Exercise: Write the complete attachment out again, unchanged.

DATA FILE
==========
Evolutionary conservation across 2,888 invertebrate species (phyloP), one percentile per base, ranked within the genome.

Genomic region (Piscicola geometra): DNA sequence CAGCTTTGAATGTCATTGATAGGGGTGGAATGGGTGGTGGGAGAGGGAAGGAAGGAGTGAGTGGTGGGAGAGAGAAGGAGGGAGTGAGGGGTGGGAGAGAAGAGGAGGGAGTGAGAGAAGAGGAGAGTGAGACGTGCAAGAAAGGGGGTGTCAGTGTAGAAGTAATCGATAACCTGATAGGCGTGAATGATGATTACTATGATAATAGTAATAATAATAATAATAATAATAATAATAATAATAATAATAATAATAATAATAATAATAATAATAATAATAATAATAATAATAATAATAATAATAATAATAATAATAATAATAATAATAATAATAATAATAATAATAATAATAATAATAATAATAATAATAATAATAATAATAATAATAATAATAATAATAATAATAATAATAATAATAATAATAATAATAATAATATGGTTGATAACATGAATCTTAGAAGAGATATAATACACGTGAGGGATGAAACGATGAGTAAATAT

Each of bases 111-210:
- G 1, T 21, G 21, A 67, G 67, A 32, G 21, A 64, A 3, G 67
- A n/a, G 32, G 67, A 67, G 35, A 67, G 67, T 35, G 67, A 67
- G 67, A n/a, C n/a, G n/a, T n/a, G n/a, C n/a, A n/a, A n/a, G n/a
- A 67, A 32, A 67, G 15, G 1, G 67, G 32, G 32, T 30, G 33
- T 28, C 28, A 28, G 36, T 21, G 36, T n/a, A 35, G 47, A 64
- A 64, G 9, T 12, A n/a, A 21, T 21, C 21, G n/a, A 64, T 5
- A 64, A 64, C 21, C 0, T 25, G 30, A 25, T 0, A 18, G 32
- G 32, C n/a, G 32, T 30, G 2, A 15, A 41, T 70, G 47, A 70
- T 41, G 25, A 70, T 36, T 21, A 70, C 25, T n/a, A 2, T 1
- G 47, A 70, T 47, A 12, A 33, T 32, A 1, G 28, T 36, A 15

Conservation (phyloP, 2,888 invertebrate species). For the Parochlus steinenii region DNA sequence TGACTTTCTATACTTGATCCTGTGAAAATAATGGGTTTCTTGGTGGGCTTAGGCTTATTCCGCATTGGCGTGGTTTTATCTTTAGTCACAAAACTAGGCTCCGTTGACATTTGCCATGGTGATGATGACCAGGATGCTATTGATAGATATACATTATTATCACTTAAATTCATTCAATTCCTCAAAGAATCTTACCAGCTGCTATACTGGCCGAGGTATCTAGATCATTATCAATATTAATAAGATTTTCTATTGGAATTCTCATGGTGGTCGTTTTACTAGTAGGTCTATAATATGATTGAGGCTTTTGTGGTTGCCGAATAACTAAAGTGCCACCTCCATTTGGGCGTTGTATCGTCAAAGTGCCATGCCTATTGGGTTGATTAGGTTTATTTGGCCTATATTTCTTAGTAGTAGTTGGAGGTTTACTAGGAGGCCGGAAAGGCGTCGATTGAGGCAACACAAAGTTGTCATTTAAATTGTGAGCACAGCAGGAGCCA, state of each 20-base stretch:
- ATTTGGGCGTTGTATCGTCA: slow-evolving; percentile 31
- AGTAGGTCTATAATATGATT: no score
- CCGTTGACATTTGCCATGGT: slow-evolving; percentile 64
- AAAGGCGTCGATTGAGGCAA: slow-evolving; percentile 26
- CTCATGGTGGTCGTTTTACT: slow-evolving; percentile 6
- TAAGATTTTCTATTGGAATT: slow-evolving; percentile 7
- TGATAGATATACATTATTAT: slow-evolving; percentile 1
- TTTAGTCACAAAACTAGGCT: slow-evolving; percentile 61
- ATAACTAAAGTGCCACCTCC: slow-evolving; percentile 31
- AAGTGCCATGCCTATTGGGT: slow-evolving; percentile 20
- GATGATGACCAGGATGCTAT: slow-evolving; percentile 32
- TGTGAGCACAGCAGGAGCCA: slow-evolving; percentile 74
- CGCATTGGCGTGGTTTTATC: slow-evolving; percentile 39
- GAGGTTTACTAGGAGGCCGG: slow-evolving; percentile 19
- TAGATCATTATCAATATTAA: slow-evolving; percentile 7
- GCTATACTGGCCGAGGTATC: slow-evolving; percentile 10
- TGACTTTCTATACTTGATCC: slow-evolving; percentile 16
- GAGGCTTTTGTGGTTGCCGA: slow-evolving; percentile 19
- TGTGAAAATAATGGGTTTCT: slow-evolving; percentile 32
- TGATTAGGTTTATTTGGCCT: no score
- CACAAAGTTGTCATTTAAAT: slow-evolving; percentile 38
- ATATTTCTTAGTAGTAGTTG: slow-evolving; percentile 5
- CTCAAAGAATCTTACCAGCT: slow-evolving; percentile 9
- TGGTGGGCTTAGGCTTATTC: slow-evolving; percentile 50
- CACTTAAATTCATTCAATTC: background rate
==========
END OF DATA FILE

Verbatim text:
Evolutionary conservation across 2,888 invertebrate species (phyloP), one percentile per base, ranked within the genome.

Genomic region (Piscicola geometra): DNA sequence CAGCTTTGAATGTCATTGATAGGGGTGGAATGGGTGGTGGGAGAGGGAAGGAAGGAGTGAGTGGTGGGAGAGAGAAGGAGGGAGTGAGGGGTGGGAGAGAAGAGGAGGGAGTGAGAGAAGAGGAGAGTGAGACGTGCAAGAAAGGGGGTGTCAGTGTAGAAGTAATCGATAACCTGATAGGCGTGAATGATGATTACTATGATAATAGTAATAATAATAATAATAATAATAATAATAATAATAATAATAATAATAATAATAATAATAATAATAATAATAATAATAATAATAATAATAATAATAATAATAATAATAATAATAATAATAATAATAATAATAATAATAATAATAATAATAATAATAATAATAATAATAATAATAATAATAATAATAATAATAATAATAATAATAATAATAATAATAATAATAATAATATGGTTGATAACATGAATCTTAGAAGAGATATAATACACGTGAGGGATGAAACGATGAGTAAATAT

Each of bases 111-210:
- G 1, T 21, G 21, A 67, G 67, A 32, G 21, A 64, A 3, G 67
- A n/a, G 32, G 67, A 67, G 35, A 67, G 67, T 35, G 67, A 67
- G 67, A n/a, C n/a, G n/a, T n/a, G n/a, C n/a, A n/a, A n/a, G n/a
- A 67, A 32, A 67, G 15, G 1, G 67, G 32, G 32, T 30, G 33
- T 28, C 28, A 28, G 36, T 21, G 36, T n/a, A 35, G 47, A 64
- A 64, G 9, T 12, A n/a, A 21, T 21, C 21, G n/a, A 64, T 5
- A 64, A 64, C 21, C 0, T 25, G 30, A 25, T 0, A 18, G 32
- G 32, C n/a, G 32, T 30, G 2, A 15, A 41, T 70, G 47, A 70
- T 41, G 25, A 70, T 36, T 21, A 70, C 25, T n/a, A 2, T 1
- G 47, A 70, T 47, A 12, A 33, T 32, A 1, G 28, T 36, A 15

Conservation (phyloP, 2,888 invertebrate species). For the Parochlus steinenii region DNA sequence TGACTTTCTATACTTGATCCTGTGAAAATAATGGGTTTCTTGGTGGGCTTAGGCTTATTCCGCATTGGCGTGGTTTTATCTTTAGTCACAAAACTAGGCTCCGTTGACATTTGCCATGGTGATGATGACCAGGATGCTATTGATAGATATACATTATTATCACTTAAATTCATTCAATTCCTCAAAGAATCTTACCAGCTGCTATACTGGCCGAGGTATCTAGATCATTATCAATATTAATAAGATTTTCTATTGGAATTCTCATGGTGGTCGTTTTACTAGTAGGTCTATAATATGATTGAGGCTTTTGTGGTTGCCGAATAACTAAAGTGCCACCTCCATTTGGGCGTTGTATCGTCAAAGTGCCATGCCTATTGGGTTGATTAGGTTTATTTGGCCTATATTTCTTAGTAGTAGTTGGAGGTTTACTAGGAGGCCGGAAAGGCGTCGATTGAGGCAACACAAAGTTGTCATTTAAATTGTGAGCACAGCAGGAGCCA, state of each 20-base stretch:
- ATTTGGGCGTTGTATCGTCA: slow-evolving; percentile 31
- AGTAGGTCTATAATATGATT: no score
- CCGTTGACATTTGCCATGGT: slow-evolving; percentile 64
- AAAGGCGTCGATTGAGGCAA: slow-evolving; percentile 26
- CTCATGGTGGTCGTTTTACT: slow-evolving; percentile 6
- TAAGATTTTCTATTGGAATT: slow-evolving; percentile 7
- TGATAGATATACATTATTAT: slow-evolving; percentile 1
- TTTAGTCACAAAACTAGGCT: slow-evolving; percentile 61
- ATAACTAAAGTGCCACCTCC: slow-evolving; percentile 31
- AAGTGCCATGCCTATTGGGT: slow-evolving; percentile 20
- GATGATGACCAGGATGCTAT: slow-evolving; percentile 32
- TGTGAGCACAGCAGGAGCCA: slow-evolving; percentile 74
- CGCATTGGCGTGGTTTTATC: slow-evolving; percentile 39
- GAGGTTTACTAGGAGGCCGG: slow-evolving; percentile 19
- TAGATCATTATCAATATTAA: slow-evolving; percentile 7
- GCTATACTGGCCGAGGTATC: slow-evolving; percentile 10
- TGACTTTCTATACTTGATCC: slow-evolving; percentile 16
- GAGGCTTTTGTGGTTGCCGA: slow-evolving; percentile 19
- TGTGAAAATAATGGGTTTCT: slow-evolving; percentile 32
- TGATTAGGTTTATTTGGCCT: no score
- CACAAAGTTGTCATTTAAAT: slow-evolving; percentile 38
- ATATTTCTTAGTAGTAGTTG: slow-evolving; percentile 5
- CTCAAAGAATCTTACCAGCT: slow-evolving; percentile 9
- TGGTGGGCTTAGGCTTATTC: slow-evolving; percentile 50
- CACTTAAATTCATTCAATTC: background rate